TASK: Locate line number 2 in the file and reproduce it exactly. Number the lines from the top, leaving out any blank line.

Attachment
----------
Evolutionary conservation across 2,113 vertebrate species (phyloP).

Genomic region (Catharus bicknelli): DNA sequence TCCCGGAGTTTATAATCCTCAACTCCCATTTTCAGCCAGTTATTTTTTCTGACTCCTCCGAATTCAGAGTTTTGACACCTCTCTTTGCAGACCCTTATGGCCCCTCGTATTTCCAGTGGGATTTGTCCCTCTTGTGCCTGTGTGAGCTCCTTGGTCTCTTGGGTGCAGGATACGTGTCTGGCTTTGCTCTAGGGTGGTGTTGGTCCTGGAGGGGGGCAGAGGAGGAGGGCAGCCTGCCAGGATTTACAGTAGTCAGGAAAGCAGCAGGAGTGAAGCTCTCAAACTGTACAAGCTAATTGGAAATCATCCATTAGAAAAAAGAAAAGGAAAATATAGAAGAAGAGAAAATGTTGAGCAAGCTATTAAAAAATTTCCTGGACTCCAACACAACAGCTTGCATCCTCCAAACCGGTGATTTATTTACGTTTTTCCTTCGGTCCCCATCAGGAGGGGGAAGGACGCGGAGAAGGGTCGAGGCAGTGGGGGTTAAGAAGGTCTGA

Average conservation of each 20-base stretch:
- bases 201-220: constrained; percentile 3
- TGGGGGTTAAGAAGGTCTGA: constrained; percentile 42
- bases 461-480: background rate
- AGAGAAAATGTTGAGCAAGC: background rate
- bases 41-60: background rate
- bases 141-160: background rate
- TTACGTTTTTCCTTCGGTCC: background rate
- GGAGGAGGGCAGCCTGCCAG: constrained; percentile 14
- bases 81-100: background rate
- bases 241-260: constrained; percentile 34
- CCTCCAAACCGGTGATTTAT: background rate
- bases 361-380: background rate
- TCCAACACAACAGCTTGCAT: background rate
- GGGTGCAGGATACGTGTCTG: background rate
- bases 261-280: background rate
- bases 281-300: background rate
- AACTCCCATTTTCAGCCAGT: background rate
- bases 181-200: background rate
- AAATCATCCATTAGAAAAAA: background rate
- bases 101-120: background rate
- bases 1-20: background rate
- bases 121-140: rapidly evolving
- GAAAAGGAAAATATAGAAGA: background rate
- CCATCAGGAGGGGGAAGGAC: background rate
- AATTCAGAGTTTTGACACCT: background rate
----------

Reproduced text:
Genomic region (Catharus bicknelli): DNA sequence TCCCGGAGTTTATAATCCTCAACTCCCATTTTCAGCCAGTTATTTTTTCTGACTCCTCCGAATTCAGAGTTTTGACACCTCTCTTTGCAGACCCTTATGGCCCCTCGTATTTCCAGTGGGATTTGTCCCTCTTGTGCCTGTGTGAGCTCCTTGGTCTCTTGGGTGCAGGATACGTGTCTGGCTTTGCTCTAGGGTGGTGTTGGTCCTGGAGGGGGGCAGAGGAGGAGGGCAGCCTGCCAGGATTTACAGTAGTCAGGAAAGCAGCAGGAGTGAAGCTCTCAAACTGTACAAGCTAATTGGAAATCATCCATTAGAAAAAAGAAAAGGAAAATATAGAAGAAGAGAAAATGTTGAGCAAGCTATTAAAAAATTTCCTGGACTCCAACACAACAGCTTGCATCCTCCAAACCGGTGATTTATTTACGTTTTTCCTTCGGTCCCCATCAGGAGGGGGAAGGACGCGGAGAAGGGTCGAGGCAGTGGGGGTTAAGAAGGTCTGA